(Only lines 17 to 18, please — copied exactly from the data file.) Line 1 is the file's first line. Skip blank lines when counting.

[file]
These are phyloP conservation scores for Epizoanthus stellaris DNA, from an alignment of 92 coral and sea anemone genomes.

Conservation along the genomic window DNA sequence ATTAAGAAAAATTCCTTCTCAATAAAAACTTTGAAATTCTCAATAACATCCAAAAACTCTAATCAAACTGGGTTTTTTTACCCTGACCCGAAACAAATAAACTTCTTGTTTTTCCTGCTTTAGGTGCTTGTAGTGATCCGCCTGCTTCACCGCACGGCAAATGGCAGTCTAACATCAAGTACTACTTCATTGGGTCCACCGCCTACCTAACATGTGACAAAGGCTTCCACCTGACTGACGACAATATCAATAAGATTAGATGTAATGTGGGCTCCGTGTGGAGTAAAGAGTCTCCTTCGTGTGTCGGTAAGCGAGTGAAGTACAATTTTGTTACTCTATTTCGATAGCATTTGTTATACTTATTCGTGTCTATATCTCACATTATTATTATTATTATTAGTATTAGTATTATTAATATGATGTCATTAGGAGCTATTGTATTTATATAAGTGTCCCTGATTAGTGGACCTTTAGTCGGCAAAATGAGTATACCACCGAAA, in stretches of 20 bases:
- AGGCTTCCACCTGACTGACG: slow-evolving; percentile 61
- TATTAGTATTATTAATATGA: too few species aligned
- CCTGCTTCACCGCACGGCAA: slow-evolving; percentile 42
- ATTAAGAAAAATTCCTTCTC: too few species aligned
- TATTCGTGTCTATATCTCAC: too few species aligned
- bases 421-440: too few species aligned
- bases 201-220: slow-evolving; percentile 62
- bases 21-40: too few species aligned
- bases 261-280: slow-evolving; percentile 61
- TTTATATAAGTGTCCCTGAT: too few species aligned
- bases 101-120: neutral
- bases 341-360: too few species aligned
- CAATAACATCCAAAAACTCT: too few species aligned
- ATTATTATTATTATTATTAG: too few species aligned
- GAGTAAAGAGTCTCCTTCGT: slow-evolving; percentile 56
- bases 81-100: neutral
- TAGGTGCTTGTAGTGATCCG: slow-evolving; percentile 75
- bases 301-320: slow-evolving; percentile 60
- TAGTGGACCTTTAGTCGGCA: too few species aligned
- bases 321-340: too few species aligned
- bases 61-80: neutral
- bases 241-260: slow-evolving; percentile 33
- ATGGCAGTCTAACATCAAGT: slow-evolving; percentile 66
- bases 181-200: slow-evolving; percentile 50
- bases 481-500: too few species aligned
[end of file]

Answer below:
- GAGTAAAGAGTCTCCTTCGT: slow-evolving; percentile 56
- bases 81-100: neutral